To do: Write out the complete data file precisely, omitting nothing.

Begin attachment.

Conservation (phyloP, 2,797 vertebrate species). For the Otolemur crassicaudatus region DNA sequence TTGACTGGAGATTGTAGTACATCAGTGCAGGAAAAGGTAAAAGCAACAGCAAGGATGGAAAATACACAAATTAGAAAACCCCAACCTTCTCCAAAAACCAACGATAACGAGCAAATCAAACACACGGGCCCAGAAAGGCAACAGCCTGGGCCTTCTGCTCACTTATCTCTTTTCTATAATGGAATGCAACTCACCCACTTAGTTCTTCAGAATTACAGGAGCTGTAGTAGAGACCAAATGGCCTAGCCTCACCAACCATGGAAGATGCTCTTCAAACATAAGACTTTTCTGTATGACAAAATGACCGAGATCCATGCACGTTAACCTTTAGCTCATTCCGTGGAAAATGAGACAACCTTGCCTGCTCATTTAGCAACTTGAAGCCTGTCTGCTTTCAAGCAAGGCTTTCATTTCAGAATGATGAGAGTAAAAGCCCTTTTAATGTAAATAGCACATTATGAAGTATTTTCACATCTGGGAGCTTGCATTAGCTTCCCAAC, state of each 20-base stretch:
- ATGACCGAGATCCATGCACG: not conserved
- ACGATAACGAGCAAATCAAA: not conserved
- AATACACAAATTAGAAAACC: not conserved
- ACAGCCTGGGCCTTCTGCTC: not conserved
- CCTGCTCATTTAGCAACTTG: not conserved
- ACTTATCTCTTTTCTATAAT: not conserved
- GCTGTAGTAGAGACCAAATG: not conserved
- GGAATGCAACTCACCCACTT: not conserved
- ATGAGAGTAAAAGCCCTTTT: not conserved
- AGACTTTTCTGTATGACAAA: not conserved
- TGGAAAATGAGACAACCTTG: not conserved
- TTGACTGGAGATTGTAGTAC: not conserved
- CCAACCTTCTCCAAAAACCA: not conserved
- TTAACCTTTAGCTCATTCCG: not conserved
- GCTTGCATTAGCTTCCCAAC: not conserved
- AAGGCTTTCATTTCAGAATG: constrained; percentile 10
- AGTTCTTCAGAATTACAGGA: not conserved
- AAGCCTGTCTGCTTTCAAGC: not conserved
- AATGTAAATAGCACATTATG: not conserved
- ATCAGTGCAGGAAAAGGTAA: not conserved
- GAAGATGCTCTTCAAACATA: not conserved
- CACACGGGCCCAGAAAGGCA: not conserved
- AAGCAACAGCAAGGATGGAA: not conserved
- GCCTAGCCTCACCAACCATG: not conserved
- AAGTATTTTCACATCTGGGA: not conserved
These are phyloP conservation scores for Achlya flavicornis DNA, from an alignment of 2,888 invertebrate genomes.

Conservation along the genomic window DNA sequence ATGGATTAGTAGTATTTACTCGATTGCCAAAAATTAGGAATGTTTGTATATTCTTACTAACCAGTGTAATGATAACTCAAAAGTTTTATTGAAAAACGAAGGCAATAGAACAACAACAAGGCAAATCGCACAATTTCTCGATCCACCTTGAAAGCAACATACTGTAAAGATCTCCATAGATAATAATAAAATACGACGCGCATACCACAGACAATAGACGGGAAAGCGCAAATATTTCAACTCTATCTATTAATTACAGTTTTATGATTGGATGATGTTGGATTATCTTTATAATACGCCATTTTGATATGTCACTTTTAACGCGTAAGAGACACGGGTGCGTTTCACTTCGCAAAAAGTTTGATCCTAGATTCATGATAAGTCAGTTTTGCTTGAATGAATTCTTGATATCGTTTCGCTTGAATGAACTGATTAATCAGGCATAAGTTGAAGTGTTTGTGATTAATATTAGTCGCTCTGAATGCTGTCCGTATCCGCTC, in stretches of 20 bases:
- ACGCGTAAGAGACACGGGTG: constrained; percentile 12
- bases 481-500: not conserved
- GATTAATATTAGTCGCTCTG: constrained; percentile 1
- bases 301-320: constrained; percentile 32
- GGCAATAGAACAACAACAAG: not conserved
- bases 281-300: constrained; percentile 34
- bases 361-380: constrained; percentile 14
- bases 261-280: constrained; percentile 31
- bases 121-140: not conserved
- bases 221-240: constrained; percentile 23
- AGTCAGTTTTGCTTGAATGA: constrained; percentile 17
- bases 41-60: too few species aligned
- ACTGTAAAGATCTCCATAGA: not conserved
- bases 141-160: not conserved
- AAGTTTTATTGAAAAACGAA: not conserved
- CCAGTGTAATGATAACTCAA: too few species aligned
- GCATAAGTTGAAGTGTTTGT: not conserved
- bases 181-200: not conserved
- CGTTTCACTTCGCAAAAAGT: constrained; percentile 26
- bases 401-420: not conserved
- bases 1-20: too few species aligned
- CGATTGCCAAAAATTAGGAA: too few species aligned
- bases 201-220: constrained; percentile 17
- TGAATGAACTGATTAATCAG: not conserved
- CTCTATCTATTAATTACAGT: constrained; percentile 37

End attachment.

Conservation (phyloP, 2,797 vertebrate species). For the Otolemur crassicaudatus region DNA sequence TTGACTGGAGATTGTAGTACATCAGTGCAGGAAAAGGTAAAAGCAACAGCAAGGATGGAAAATACACAAATTAGAAAACCCCAACCTTCTCCAAAAACCAACGATAACGAGCAAATCAAACACACGGGCCCAGAAAGGCAACAGCCTGGGCCTTCTGCTCACTTATCTCTTTTCTATAATGGAATGCAACTCACCCACTTAGTTCTTCAGAATTACAGGAGCTGTAGTAGAGACCAAATGGCCTAGCCTCACCAACCATGGAAGATGCTCTTCAAACATAAGACTTTTCTGTATGACAAAATGACCGAGATCCATGCACGTTAACCTTTAGCTCATTCCGTGGAAAATGAGACAACCTTGCCTGCTCATTTAGCAACTTGAAGCCTGTCTGCTTTCAAGCAAGGCTTTCATTTCAGAATGATGAGAGTAAAAGCCCTTTTAATGTAAATAGCACATTATGAAGTATTTTCACATCTGGGAGCTTGCATTAGCTTCCCAAC, state of each 20-base stretch:
- ATGACCGAGATCCATGCACG: not conserved
- ACGATAACGAGCAAATCAAA: not conserved
- AATACACAAATTAGAAAACC: not conserved
- ACAGCCTGGGCCTTCTGCTC: not conserved
- CCTGCTCATTTAGCAACTTG: not conserved
- ACTTATCTCTTTTCTATAAT: not conserved
- GCTGTAGTAGAGACCAAATG: not conserved
- GGAATGCAACTCACCCACTT: not conserved
- ATGAGAGTAAAAGCCCTTTT: not conserved
- AGACTTTTCTGTATGACAAA: not conserved
- TGGAAAATGAGACAACCTTG: not conserved
- TTGACTGGAGATTGTAGTAC: not conserved
- CCAACCTTCTCCAAAAACCA: not conserved
- TTAACCTTTAGCTCATTCCG: not conserved
- GCTTGCATTAGCTTCCCAAC: not conserved
- AAGGCTTTCATTTCAGAATG: constrained; percentile 10
- AGTTCTTCAGAATTACAGGA: not conserved
- AAGCCTGTCTGCTTTCAAGC: not conserved
- AATGTAAATAGCACATTATG: not conserved
- ATCAGTGCAGGAAAAGGTAA: not conserved
- GAAGATGCTCTTCAAACATA: not conserved
- CACACGGGCCCAGAAAGGCA: not conserved
- AAGCAACAGCAAGGATGGAA: not conserved
- GCCTAGCCTCACCAACCATG: not conserved
- AAGTATTTTCACATCTGGGA: not conserved
These are phyloP conservation scores for Achlya flavicornis DNA, from an alignment of 2,888 invertebrate genomes.

Conservation along the genomic window DNA sequence ATGGATTAGTAGTATTTACTCGATTGCCAAAAATTAGGAATGTTTGTATATTCTTACTAACCAGTGTAATGATAACTCAAAAGTTTTATTGAAAAACGAAGGCAATAGAACAACAACAAGGCAAATCGCACAATTTCTCGATCCACCTTGAAAGCAACATACTGTAAAGATCTCCATAGATAATAATAAAATACGACGCGCATACCACAGACAATAGACGGGAAAGCGCAAATATTTCAACTCTATCTATTAATTACAGTTTTATGATTGGATGATGTTGGATTATCTTTATAATACGCCATTTTGATATGTCACTTTTAACGCGTAAGAGACACGGGTGCGTTTCACTTCGCAAAAAGTTTGATCCTAGATTCATGATAAGTCAGTTTTGCTTGAATGAATTCTTGATATCGTTTCGCTTGAATGAACTGATTAATCAGGCATAAGTTGAAGTGTTTGTGATTAATATTAGTCGCTCTGAATGCTGTCCGTATCCGCTC, in stretches of 20 bases:
- ACGCGTAAGAGACACGGGTG: constrained; percentile 12
- bases 481-500: not conserved
- GATTAATATTAGTCGCTCTG: constrained; percentile 1
- bases 301-320: constrained; percentile 32
- GGCAATAGAACAACAACAAG: not conserved
- bases 281-300: constrained; percentile 34
- bases 361-380: constrained; percentile 14
- bases 261-280: constrained; percentile 31
- bases 121-140: not conserved
- bases 221-240: constrained; percentile 23
- AGTCAGTTTTGCTTGAATGA: constrained; percentile 17
- bases 41-60: too few species aligned
- ACTGTAAAGATCTCCATAGA: not conserved
- bases 141-160: not conserved
- AAGTTTTATTGAAAAACGAA: not conserved
- CCAGTGTAATGATAACTCAA: too few species aligned
- GCATAAGTTGAAGTGTTTGT: not conserved
- bases 181-200: not conserved
- CGTTTCACTTCGCAAAAAGT: constrained; percentile 26
- bases 401-420: not conserved
- bases 1-20: too few species aligned
- CGATTGCCAAAAATTAGGAA: too few species aligned
- bases 201-220: constrained; percentile 17
- TGAATGAACTGATTAATCAG: not conserved
- CTCTATCTATTAATTACAGT: constrained; percentile 37